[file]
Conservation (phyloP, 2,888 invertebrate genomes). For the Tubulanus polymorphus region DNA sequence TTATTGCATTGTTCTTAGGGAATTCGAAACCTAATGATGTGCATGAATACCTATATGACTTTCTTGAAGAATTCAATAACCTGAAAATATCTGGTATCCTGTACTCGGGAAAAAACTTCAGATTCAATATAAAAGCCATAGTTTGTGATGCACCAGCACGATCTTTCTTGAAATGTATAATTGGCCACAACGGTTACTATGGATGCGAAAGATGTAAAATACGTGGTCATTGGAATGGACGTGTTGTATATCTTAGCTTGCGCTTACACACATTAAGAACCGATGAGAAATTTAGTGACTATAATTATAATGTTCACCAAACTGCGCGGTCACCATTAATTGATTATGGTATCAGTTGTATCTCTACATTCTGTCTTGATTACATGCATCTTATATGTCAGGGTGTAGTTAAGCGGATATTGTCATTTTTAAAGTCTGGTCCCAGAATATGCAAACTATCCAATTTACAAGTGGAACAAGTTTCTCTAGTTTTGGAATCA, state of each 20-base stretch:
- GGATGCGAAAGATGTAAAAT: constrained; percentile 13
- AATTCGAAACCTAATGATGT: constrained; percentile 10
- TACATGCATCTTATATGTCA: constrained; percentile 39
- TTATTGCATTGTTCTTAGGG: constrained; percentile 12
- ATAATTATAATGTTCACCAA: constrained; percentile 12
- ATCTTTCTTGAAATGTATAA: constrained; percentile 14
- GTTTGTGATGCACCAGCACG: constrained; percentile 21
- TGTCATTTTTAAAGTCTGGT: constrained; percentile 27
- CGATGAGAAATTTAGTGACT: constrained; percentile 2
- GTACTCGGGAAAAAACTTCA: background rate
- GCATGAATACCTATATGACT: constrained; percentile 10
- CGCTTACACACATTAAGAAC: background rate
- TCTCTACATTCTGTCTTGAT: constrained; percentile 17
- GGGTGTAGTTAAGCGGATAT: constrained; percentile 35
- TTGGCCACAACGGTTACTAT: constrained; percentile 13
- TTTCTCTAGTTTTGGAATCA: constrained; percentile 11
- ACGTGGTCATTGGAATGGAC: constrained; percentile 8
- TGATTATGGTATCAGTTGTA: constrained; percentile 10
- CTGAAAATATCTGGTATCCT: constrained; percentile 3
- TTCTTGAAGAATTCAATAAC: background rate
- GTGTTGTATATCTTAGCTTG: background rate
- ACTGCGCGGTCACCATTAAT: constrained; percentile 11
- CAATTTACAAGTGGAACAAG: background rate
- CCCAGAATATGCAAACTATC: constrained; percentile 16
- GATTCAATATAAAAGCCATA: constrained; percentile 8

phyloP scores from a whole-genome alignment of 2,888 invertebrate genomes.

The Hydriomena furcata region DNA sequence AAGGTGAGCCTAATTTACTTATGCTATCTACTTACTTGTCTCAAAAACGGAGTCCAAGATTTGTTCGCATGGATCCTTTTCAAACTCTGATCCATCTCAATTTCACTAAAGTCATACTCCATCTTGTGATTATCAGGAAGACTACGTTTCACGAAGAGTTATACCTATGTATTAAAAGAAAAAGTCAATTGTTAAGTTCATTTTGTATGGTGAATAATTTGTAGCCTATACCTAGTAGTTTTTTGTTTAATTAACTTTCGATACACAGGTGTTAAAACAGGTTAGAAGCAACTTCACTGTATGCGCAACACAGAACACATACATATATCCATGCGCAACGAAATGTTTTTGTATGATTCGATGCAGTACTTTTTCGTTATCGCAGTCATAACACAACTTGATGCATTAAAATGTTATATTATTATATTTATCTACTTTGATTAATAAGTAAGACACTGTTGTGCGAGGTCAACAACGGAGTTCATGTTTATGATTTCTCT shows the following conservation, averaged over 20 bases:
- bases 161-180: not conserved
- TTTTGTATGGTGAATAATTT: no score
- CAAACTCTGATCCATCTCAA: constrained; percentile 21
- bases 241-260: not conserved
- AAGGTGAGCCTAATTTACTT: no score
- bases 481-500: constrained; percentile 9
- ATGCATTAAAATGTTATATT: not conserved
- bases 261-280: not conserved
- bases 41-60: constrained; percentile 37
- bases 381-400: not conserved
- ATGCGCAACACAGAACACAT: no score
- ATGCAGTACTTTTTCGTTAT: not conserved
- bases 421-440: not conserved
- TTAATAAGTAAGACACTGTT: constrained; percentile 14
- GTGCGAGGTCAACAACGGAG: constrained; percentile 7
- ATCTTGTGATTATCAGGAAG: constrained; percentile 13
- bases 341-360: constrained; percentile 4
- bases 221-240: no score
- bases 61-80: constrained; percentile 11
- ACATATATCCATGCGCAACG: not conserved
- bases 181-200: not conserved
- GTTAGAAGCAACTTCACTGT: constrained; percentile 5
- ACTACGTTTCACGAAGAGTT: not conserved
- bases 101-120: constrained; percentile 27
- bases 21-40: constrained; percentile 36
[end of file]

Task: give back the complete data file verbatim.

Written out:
Conservation (phyloP, 2,888 invertebrate genomes). For the Tubulanus polymorphus region DNA sequence TTATTGCATTGTTCTTAGGGAATTCGAAACCTAATGATGTGCATGAATACCTATATGACTTTCTTGAAGAATTCAATAACCTGAAAATATCTGGTATCCTGTACTCGGGAAAAAACTTCAGATTCAATATAAAAGCCATAGTTTGTGATGCACCAGCACGATCTTTCTTGAAATGTATAATTGGCCACAACGGTTACTATGGATGCGAAAGATGTAAAATACGTGGTCATTGGAATGGACGTGTTGTATATCTTAGCTTGCGCTTACACACATTAAGAACCGATGAGAAATTTAGTGACTATAATTATAATGTTCACCAAACTGCGCGGTCACCATTAATTGATTATGGTATCAGTTGTATCTCTACATTCTGTCTTGATTACATGCATCTTATATGTCAGGGTGTAGTTAAGCGGATATTGTCATTTTTAAAGTCTGGTCCCAGAATATGCAAACTATCCAATTTACAAGTGGAACAAGTTTCTCTAGTTTTGGAATCA, state of each 20-base stretch:
- GGATGCGAAAGATGTAAAAT: constrained; percentile 13
- AATTCGAAACCTAATGATGT: constrained; percentile 10
- TACATGCATCTTATATGTCA: constrained; percentile 39
- TTATTGCATTGTTCTTAGGG: constrained; percentile 12
- ATAATTATAATGTTCACCAA: constrained; percentile 12
- ATCTTTCTTGAAATGTATAA: constrained; percentile 14
- GTTTGTGATGCACCAGCACG: constrained; percentile 21
- TGTCATTTTTAAAGTCTGGT: constrained; percentile 27
- CGATGAGAAATTTAGTGACT: constrained; percentile 2
- GTACTCGGGAAAAAACTTCA: background rate
- GCATGAATACCTATATGACT: constrained; percentile 10
- CGCTTACACACATTAAGAAC: background rate
- TCTCTACATTCTGTCTTGAT: constrained; percentile 17
- GGGTGTAGTTAAGCGGATAT: constrained; percentile 35
- TTGGCCACAACGGTTACTAT: constrained; percentile 13
- TTTCTCTAGTTTTGGAATCA: constrained; percentile 11
- ACGTGGTCATTGGAATGGAC: constrained; percentile 8
- TGATTATGGTATCAGTTGTA: constrained; percentile 10
- CTGAAAATATCTGGTATCCT: constrained; percentile 3
- TTCTTGAAGAATTCAATAAC: background rate
- GTGTTGTATATCTTAGCTTG: background rate
- ACTGCGCGGTCACCATTAAT: constrained; percentile 11
- CAATTTACAAGTGGAACAAG: background rate
- CCCAGAATATGCAAACTATC: constrained; percentile 16
- GATTCAATATAAAAGCCATA: constrained; percentile 8

phyloP scores from a whole-genome alignment of 2,888 invertebrate genomes.

The Hydriomena furcata region DNA sequence AAGGTGAGCCTAATTTACTTATGCTATCTACTTACTTGTCTCAAAAACGGAGTCCAAGATTTGTTCGCATGGATCCTTTTCAAACTCTGATCCATCTCAATTTCACTAAAGTCATACTCCATCTTGTGATTATCAGGAAGACTACGTTTCACGAAGAGTTATACCTATGTATTAAAAGAAAAAGTCAATTGTTAAGTTCATTTTGTATGGTGAATAATTTGTAGCCTATACCTAGTAGTTTTTTGTTTAATTAACTTTCGATACACAGGTGTTAAAACAGGTTAGAAGCAACTTCACTGTATGCGCAACACAGAACACATACATATATCCATGCGCAACGAAATGTTTTTGTATGATTCGATGCAGTACTTTTTCGTTATCGCAGTCATAACACAACTTGATGCATTAAAATGTTATATTATTATATTTATCTACTTTGATTAATAAGTAAGACACTGTTGTGCGAGGTCAACAACGGAGTTCATGTTTATGATTTCTCT shows the following conservation, averaged over 20 bases:
- bases 161-180: not conserved
- TTTTGTATGGTGAATAATTT: no score
- CAAACTCTGATCCATCTCAA: constrained; percentile 21
- bases 241-260: not conserved
- AAGGTGAGCCTAATTTACTT: no score
- bases 481-500: constrained; percentile 9
- ATGCATTAAAATGTTATATT: not conserved
- bases 261-280: not conserved
- bases 41-60: constrained; percentile 37
- bases 381-400: not conserved
- ATGCGCAACACAGAACACAT: no score
- ATGCAGTACTTTTTCGTTAT: not conserved
- bases 421-440: not conserved
- TTAATAAGTAAGACACTGTT: constrained; percentile 14
- GTGCGAGGTCAACAACGGAG: constrained; percentile 7
- ATCTTGTGATTATCAGGAAG: constrained; percentile 13
- bases 341-360: constrained; percentile 4
- bases 221-240: no score
- bases 61-80: constrained; percentile 11
- ACATATATCCATGCGCAACG: not conserved
- bases 181-200: not conserved
- GTTAGAAGCAACTTCACTGT: constrained; percentile 5
- ACTACGTTTCACGAAGAGTT: not conserved
- bases 101-120: constrained; percentile 27
- bases 21-40: constrained; percentile 36